Source: Roy Morgan Business Single Source (Australia), December 2010-February 2016. Average monthly sample last 12 months = 997.
Roy Morgan Research’s Business Confidence rose 2.7pts in February (up 2.4% to 113.3) following a combined fall of 8.7pts (down 7.3%) over the past three months of November – January. The stabilisation in Business Confidence comes after sharp falls on the Australian share-market early in 2016 levelled off in February – the last two weeks (February 8-22, 2016) have been the best fortnight of the year for the All Ordinaries ending last week at 5,039.1 (up 4.6% or 222.5pts).
The testing economic environment early in 2016 is providing a challenge to the new team of Prime Minister Malcolm Turnbull and Treasurer Scott Morrison who must outline their proposed economic reforms, including substantial taxation reforms, even as difficult local and international conditions continue to impact strongly on Australian macro-economic indicators.
These figures are the results of 1,196 interviews with a cross section of businesses across Australia. The level of Business Confidence in February is clearly positive for the economy overall but below the five-year average (116.7) and the weakness of indicators related to the health of the Australian economy is a sign that confidence remains fragile and easily impacted by negative economic events.
Monthly Business Confidence -- Australia
Source: Roy Morgan Business Single Source (Australia), December 2010-February 2016. Average monthly sample last 12 months=997.
The uptick in Business Confidence in February has been supported by a firming ANZ-Roy Morgan Consumer Confidence which finished January at 111.2 (January 30/31) and has since increased for three successive weeks to 114.3 (February 20/21), up 3.1pts (up 2.8%). Although both surveys have now stabilised and increased marginally in February, uncertainty about the Federal Government’s taxation reforms and their impact on a slowing Australian economy following the mining boom are now driving the confidence levels of consumers and businesses after both received significant boosts in September/October 2015 following the leadership change when Turnbull replaced former Prime Minister Tony Abbott.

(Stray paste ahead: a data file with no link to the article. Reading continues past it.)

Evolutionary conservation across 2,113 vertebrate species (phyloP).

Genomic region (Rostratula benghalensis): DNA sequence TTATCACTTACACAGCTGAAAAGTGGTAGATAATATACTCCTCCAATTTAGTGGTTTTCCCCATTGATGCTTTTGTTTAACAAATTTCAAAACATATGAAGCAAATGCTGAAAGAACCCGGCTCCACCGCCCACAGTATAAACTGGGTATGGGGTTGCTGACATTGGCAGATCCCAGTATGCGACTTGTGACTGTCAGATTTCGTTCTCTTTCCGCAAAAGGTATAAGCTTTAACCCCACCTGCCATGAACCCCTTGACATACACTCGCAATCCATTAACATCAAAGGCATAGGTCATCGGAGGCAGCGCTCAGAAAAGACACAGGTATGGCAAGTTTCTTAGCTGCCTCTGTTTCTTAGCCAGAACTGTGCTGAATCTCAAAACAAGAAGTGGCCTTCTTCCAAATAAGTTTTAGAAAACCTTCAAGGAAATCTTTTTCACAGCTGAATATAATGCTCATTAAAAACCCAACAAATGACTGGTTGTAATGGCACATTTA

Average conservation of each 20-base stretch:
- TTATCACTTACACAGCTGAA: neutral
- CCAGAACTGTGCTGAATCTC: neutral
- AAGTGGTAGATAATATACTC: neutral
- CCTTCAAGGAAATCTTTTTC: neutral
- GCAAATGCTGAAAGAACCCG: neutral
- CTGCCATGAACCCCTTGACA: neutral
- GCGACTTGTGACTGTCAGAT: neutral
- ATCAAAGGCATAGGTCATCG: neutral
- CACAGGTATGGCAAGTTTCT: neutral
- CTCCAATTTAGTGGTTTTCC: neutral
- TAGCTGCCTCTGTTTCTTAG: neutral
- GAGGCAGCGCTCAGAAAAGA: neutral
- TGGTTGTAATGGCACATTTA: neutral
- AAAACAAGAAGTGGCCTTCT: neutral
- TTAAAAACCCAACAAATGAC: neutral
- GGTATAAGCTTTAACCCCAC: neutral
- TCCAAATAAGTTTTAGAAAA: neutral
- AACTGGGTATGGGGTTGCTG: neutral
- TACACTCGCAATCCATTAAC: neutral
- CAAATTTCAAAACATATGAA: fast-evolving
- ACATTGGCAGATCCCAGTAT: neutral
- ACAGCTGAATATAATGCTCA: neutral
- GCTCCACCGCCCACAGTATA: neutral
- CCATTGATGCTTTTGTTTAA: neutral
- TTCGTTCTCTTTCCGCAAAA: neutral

The rise in Business Confidence in February was mainly due to increased confidence among businesses about their own performance and prospects. Now 44% (up 10.7%) of businesses expect the business to be better off over the next 12 months, while only 16.4% (down 5.2%) believe it will be worse off. In addition, there was increased confidence comparing the business’ performance to a year ago. Now 36.1% (up 9.6%) think they are better off than a year ago, while 32.2% (down 0.7%) think they are not.
The downside in February is that businesses have less confidence about the performance of the Australian economy over the next year and next 5 years and on balance the attitude towards investing in the business over the next 12 months is little changed from January.
Norman Morris, Industry Communications Director, Roy Morgan Research says:
“The improvement in business confidence in February mirrors a clear uptrend in the ANZ-Roy Morgan Consumer Confidence Rating over the same period and reflects the stabilisation of sentiment seen in the Australian share-markets throughout the past few weeks. Despite falling this week, the All Ordinaries appears to have bottomed in early February and gently rebounded as concerns about slowing Chinese economic growth and the dropping prices of oil and other commodities receded.
“In recent weeks focus has returned primarily to the domestic economy with discussions about taxation reform designed to produce a more productive Australian economy. Business confidence in February was led higher by increases in the three south-eastern States of New South Wales, Victoria and Tasmania – all now above the national average. The biggest decline in confidence was in Queensland and there were also declines in the other more mining oriented States of Western Australia and South Australia. All three of these States are now below the national average.
“Looking at industry sectors shows confidence increasing strongly in manufacturing, finance, insurance and health care as the economy rebalances away from the mining boom. However, a third straight monthly decline in retail business confidence which follows the troubles for Dick Smith and Masters, and declines in confidence for wholesale trade, agriculture, forestry and fishing and also the construction industry show that there will be winners and losers throughout the economy as the re-balancing continues.”
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